Prime Minister Benjamin Netanyahu issued a public statement commenting on the video in which a Palestinian father calls on soldiers to shoot his son. “I’ve just watched a video that shook me to the core of my being. In just a few seconds, it shows why our conflict persists,” he said.

If the Palestinian culture does not immediately change its obsession with death, martyrdom and murder, the chances of peace with Israel will become even more unlikely.

Headlines July 11: Facebook Terror Lawsuit, Azaria Crowdfunding, Philistine Cemetery

Facebook charged with aiding terror in billion dollar lawsuit
[Arutz Sheva]


An online crowdfunding campaign to support IDF Sgt. Elor Azaria, who is on trial in the fatal shooting case of a subdued Palestinian attacker, reached NIS 400,000 by Monday morning, some 12 hours after it launched.
[The Jerusalem Post]


A Philistine cemetery has been discovered for the first time in Israel, possibly shedding light on the mystery of the Philistines’ origins. According to biblical accounts, the Philistines were the arch-foes of ancient Israel.
[The Jewish Press]


Israeli security forces succeed in catching Palestinian intelligence agents that were engaging in weapons dealing
[Arutz Sheva]


UNESCO to Question Jewish Ties to Western Wall in Arab-Sponsored Draft Resolution
[The Jewish Press]


Parents of fallen soldier Oron Shaul are expected to physically block the visitation of families of terrorists at Nafcha Prison.
[Arutz Sheva]

Who Has the Moral High Ground?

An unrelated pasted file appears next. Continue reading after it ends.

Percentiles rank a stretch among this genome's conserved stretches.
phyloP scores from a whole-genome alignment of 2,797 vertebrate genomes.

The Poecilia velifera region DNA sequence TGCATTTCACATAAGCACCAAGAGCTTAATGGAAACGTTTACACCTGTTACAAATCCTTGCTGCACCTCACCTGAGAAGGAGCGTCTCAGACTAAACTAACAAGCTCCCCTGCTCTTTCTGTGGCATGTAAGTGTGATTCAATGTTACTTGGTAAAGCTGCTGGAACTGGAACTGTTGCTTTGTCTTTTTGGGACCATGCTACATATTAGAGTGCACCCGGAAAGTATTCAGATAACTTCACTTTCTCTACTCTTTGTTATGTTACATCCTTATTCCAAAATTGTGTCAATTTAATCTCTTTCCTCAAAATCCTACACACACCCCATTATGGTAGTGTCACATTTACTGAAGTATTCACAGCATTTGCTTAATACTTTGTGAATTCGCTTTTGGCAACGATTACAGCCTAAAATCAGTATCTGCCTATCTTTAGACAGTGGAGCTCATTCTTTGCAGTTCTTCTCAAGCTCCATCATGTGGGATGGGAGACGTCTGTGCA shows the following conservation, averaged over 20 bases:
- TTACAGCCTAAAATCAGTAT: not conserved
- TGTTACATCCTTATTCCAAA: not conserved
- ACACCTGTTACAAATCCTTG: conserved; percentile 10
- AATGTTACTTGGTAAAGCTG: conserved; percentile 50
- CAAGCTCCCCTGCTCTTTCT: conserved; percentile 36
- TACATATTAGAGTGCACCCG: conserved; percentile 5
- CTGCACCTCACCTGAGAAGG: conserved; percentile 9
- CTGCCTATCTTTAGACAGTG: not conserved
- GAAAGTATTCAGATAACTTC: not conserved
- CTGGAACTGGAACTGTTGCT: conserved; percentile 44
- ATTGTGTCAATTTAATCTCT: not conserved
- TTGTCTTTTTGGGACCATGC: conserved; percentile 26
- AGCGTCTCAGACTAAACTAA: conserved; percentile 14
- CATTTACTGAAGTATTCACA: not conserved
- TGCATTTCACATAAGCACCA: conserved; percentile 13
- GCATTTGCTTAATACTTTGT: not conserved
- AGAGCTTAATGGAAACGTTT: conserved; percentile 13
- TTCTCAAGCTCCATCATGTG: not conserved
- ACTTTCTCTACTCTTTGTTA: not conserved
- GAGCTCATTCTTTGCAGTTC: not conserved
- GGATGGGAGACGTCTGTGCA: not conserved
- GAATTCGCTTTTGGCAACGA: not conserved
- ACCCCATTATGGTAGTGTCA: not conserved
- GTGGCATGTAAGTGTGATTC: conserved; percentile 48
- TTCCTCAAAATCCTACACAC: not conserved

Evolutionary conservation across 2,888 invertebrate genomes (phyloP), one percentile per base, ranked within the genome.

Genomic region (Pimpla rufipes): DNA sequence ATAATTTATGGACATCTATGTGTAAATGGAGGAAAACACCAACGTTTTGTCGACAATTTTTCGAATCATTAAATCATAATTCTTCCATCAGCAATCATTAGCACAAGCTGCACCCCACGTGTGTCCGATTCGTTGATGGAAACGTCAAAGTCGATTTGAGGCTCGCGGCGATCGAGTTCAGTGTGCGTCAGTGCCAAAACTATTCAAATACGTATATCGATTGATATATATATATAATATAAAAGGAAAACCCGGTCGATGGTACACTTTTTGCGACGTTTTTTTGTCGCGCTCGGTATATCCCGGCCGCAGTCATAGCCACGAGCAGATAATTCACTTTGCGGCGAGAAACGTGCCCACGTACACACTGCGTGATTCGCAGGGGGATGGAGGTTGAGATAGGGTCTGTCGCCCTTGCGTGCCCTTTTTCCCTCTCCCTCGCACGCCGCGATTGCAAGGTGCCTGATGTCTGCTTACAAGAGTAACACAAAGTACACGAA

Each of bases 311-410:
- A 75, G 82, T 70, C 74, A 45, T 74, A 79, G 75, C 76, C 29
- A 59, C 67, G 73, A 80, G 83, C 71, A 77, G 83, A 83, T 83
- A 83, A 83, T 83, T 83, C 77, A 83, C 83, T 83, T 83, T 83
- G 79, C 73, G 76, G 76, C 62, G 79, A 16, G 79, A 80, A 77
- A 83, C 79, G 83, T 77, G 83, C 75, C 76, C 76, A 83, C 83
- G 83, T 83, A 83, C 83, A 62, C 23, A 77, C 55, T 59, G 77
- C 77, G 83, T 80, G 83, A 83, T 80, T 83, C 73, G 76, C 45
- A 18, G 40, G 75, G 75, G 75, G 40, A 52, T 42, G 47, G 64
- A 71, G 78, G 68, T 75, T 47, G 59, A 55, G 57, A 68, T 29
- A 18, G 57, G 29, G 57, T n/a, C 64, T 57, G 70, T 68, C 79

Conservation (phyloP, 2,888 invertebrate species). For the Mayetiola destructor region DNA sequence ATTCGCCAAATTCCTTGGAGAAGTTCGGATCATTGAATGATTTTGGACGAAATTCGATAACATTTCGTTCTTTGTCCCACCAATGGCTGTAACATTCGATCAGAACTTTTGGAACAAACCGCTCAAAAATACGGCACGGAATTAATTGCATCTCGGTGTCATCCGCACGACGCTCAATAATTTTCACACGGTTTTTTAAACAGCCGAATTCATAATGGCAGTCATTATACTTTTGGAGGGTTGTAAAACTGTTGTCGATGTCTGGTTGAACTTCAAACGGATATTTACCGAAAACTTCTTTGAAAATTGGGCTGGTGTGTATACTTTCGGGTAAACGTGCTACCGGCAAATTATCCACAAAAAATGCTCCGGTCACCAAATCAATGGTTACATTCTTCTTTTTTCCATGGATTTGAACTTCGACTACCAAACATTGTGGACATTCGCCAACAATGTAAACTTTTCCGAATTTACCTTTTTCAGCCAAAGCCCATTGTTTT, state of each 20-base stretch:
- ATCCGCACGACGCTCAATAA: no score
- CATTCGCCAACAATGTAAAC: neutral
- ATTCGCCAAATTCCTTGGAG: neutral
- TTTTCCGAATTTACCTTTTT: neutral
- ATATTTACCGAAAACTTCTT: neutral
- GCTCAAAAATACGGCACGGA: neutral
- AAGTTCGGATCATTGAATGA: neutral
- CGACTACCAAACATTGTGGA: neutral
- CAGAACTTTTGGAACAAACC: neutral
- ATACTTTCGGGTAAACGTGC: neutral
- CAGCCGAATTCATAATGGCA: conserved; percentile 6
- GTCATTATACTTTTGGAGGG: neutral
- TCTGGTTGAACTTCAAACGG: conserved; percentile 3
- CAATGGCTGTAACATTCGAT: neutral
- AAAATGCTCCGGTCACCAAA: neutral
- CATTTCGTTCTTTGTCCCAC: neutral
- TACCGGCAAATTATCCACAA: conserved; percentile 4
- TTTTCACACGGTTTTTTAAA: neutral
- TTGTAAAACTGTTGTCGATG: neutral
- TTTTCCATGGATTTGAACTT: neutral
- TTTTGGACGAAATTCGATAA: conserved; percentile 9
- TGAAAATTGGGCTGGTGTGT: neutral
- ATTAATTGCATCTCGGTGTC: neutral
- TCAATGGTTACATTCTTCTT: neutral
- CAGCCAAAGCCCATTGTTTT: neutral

(Originally published on Arutz Sheva)

As many of you know I have long been promoting an alternative Humanitarian Paradigm, to replace the failed Two-States-for-Two-People (TSS), that has dominated the discourse for decades.  This alternative paradigm involves the funded relocation and rehabilitation of the Palestinian-Arabs living beyond the 1967-Green Line, in third party countries.

Putting aside the question of feasibility for the moment I should like to focus on the relative morality of the two paradigms. (After almost a quarter-century of failed endeavors to implement it, the TSS has proved itself a fatally unfeasible fiasco.   It certainly can claim little advantage in terms of feasibility over an alternative that is based on the eminently plausible proposal that economically hard-pressed individuals will accept a generous financial grant to enhance their economic well-being).

So in answer to the numerous critics, who have excoriated the Humanitarian Alternative, allegedly on “moral” grounds, I suggest reflection on the following question:


Those who promote the establishment of (yet another) homophobic, misogynistic Muslim-majority tyranny, which will comprise the diametric opposite and utter negation of the very values its advocates invoke for its establishment – and whose hallmark would be: gender discrimination, gay persecution, religious intolerance and oppression of political dissidents?